Skip to main content

A prospective phase-II trial of biweekly docetaxel plus androgen deprivation therapy in patients with previously-untreated metastatic castration-naïve prostate cancer



The aim of this prospective phase II study was to evaluate the efficacy and safety of biweekly docetaxel plus androgen-deprivation therapy (ADT) in patients with metastatic castration-naïve prostate cancer (mCNPC).

Patients and methods

Patients with histologically-proven, previously-untreated mCNPC received ADT plus docetaxel, 40 mg/m2. Docetaxel was repeated every 2 weeks, up to 12 cycles. Endpoints included castration-resistant prostate cancer (CRPC)-free survival, prostate-specific antigen (PSA) response, and safety.


A total of 42 patients were registered and analyzed for final outcomes. Of the 42 patients, 36 (86%) completed the 12 planned cycles of docetaxel plus ADT. During a median follow up of 25 months, all but two patients (95%) achieved a PSA response with a nadir PSA level of 0.42 ng/ml (range 0.01–1280.87). The median CRPC-free survival was 26.4 months (95% confidence interval [CI] 20.9–32.0) with a one-year CRPC-free rate of 79% (33 patients, 95% CI 66–91). Multivariable analysis revealed that the performance status of the Eastern Cooperative Oncology Group 0 was independently associated with longer CRPC-free survival (hazard ratio [HR] 0.27, 95% CI 0.07–0.99). The most common adverse events of any grade were anemia (95%), followed by nail changes (33%), fatigue (29%), and oral mucositis (26%). Severe (grade 3 or higher) adverse events were infrequent: pneumonitis (n = 2), diarrhea (n = 1), and neutropenia (n = 1).


Our results suggest that biweekly docetaxel plus ADT is feasible, and clinical efficacy does not seem to be compromised compared to a standard triweekly docetaxel 75 mg/m2 plus ADT regimen.

Peer Review reports


Globally,prostate cancer is a leading cause of cancer-related deaths, with more than 10,000 cases diagnosed and 1821 deaths annually in Korea alone [1]. Prostate cancer is an androgen-dependent disease, and the main treatment in the control of prostate cancer growth is androgen-deprivation therapy (ADT), including a luteinizing hormone-releasing hormone (LHRH) agonist/antagonist (medical castration) or bilateral orchiectomy (surgical castration) [2]. Based on findings from recent clinical trials [3,4,5], current guidelines have established the addition of docetaxel or modern androgen axis targeting agents (abiraterone acetate, and enzalutamide) to ADT as the standard of care for patients with metastatic castration-naïve prostate cancer (mCNPC) [6, 7]. While the evidence is compelling when analyzed by the volume of disease or risk, the long term follow-up of the largest trial confirmed the benefit of adding docetaxel to ADT persisted regardless of disease burden [8].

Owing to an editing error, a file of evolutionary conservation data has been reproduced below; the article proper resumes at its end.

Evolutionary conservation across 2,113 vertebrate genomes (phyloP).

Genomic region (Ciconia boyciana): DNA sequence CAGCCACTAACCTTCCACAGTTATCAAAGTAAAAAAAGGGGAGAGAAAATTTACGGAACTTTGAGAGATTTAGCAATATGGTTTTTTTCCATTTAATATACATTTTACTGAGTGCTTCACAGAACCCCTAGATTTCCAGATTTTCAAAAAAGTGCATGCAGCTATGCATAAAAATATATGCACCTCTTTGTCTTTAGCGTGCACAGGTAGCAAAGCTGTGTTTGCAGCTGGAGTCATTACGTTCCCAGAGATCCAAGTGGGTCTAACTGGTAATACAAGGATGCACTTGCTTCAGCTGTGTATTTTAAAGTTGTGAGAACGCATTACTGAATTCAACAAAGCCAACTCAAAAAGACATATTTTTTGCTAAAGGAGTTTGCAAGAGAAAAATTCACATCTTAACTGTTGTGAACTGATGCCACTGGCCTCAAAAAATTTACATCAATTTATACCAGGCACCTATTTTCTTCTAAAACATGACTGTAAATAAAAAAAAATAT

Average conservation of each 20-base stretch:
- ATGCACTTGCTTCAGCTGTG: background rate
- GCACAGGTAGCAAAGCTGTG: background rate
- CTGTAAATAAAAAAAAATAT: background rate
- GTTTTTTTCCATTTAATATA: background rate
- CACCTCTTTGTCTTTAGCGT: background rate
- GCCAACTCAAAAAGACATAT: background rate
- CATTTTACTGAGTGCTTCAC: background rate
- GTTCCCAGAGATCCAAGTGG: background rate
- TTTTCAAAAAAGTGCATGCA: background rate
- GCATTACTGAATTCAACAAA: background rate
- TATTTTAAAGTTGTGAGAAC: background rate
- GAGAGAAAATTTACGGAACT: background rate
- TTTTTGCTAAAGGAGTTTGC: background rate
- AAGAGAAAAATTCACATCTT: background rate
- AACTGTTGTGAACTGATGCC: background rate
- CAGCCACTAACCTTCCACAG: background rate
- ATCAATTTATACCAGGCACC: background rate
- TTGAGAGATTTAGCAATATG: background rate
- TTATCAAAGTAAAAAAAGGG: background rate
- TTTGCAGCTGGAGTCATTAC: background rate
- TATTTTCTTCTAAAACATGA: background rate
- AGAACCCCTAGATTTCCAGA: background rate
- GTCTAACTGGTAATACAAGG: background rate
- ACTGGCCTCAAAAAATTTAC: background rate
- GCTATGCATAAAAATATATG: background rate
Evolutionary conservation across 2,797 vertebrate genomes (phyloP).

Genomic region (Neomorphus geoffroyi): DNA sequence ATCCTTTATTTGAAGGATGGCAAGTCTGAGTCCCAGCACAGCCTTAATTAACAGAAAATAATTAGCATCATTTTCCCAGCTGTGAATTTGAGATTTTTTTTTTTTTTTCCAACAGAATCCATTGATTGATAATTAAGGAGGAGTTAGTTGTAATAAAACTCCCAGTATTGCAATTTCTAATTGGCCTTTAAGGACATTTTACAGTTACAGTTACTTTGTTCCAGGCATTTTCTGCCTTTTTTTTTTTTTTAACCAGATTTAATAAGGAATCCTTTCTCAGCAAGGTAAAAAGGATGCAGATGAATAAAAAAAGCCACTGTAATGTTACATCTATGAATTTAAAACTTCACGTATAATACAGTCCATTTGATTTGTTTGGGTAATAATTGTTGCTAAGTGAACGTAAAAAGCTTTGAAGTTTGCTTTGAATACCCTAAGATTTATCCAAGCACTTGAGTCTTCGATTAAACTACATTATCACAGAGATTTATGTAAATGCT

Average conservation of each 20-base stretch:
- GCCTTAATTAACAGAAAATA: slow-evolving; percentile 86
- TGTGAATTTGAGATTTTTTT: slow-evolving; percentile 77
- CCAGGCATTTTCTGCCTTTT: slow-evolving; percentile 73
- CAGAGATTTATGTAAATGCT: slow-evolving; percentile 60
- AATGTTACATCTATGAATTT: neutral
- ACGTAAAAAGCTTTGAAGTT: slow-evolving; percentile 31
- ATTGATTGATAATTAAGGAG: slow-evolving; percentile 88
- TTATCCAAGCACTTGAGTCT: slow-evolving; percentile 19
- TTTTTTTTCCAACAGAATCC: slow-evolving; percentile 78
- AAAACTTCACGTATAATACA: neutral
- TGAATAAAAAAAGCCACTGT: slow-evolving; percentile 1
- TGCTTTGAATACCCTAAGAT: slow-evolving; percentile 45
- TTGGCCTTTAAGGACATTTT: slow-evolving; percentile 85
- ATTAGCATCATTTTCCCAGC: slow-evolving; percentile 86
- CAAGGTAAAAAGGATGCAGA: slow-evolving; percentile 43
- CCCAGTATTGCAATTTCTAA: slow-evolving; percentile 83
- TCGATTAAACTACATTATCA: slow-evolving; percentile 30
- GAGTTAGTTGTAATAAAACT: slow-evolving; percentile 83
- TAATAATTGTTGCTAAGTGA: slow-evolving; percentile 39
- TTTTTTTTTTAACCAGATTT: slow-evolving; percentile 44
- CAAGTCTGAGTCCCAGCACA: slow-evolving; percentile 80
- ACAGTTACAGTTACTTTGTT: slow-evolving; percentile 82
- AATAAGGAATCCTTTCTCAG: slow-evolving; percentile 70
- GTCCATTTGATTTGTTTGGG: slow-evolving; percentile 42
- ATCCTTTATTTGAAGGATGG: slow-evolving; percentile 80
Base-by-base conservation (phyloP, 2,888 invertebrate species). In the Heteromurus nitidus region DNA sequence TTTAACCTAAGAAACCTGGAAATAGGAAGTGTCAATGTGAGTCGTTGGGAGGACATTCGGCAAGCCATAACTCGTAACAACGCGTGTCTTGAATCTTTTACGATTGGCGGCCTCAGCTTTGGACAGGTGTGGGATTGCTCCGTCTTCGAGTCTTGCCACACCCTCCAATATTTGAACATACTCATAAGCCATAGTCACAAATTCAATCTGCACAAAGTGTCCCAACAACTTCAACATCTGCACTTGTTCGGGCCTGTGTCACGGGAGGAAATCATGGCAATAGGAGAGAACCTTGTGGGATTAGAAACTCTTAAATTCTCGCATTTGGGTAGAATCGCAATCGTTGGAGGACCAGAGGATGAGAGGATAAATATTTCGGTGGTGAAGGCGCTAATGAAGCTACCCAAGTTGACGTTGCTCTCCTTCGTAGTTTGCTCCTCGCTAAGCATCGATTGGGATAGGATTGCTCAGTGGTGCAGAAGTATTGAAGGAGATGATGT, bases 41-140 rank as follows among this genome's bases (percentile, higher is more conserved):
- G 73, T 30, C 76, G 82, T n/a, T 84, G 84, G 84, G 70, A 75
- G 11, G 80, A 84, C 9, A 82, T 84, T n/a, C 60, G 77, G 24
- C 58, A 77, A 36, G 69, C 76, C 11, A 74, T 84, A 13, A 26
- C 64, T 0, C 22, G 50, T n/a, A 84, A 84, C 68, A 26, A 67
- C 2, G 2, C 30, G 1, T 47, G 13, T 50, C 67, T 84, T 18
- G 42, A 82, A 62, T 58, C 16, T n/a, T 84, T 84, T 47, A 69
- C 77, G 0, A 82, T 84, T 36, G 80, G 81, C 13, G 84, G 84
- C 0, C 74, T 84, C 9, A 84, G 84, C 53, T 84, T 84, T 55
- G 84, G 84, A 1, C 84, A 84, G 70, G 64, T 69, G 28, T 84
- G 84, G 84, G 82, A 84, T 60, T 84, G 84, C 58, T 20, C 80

A major challenge in the management of mCNPC is balancing the toxicity of therapy with clinical benefit. In most trials involving docetaxel, patients received 6 cycles at 75 mg/m2 every 3 weeks with ADT. Although the triweekly regimen was active to mCNPC [3, 4], relatively high incidence of febrile neutropenia was regarded as one of the major obstacles. As an alternative treatment, a weekly or biweekly docetaxel administration has been considered as a way of attractive regimen with reduced hematological toxicity.

In a phase III trial comparing docetaxel 50 mg/m2 every other week to docetaxel 75 mg/m2 every third week in metastatic castration-resistant prostate cancer (mCRPC) [9], the biweekly regimen was associated with reduced hematological toxicities, fatigue being the most frequent adverse event, and a significantly longer time to treatment failure and improved overall survival, which may be related to a greater dose-intensity. These findings, supported by our retrospective studies performed in mCRPC as well as in mCNPC settings, suggest that the tolerability of docetaxel could be further improved [10, 11]. We thus designed the present prospective phase 2 study to evaluate the safety and efficacy of a biweekly schedule of docetaxel added to ADT as first-line treatment in mCNPC.

Patients and methods


In the present single-center, prospective phase II study, key eligibility criteria included histologically confirmed mCNPC. Other inclusion criteria were as follows: age 20 years or older; an Eastern Cooperative Oncology Group (ECOG) performance status of 0 or 1; no prior systemic treatment; at least one measurable metastatic lesion or evaluable bone lesions; and adequate organ function. Eligible patients were selected by a multidisciplinary urologic oncology tumor board composed of urologists, radiologists, pathologists, and medical oncologists. The study protocol (, NCT03061643 [23/02/2017];, KCT0003546) was approved by the institutional review board of Samsung Medical Center (SMC 2017–01–005-005, Seoul, Korea). All patients provided written informed consent. All study procedures were conducted in accordance to good clinical practice, and the Declaration of Helsinki.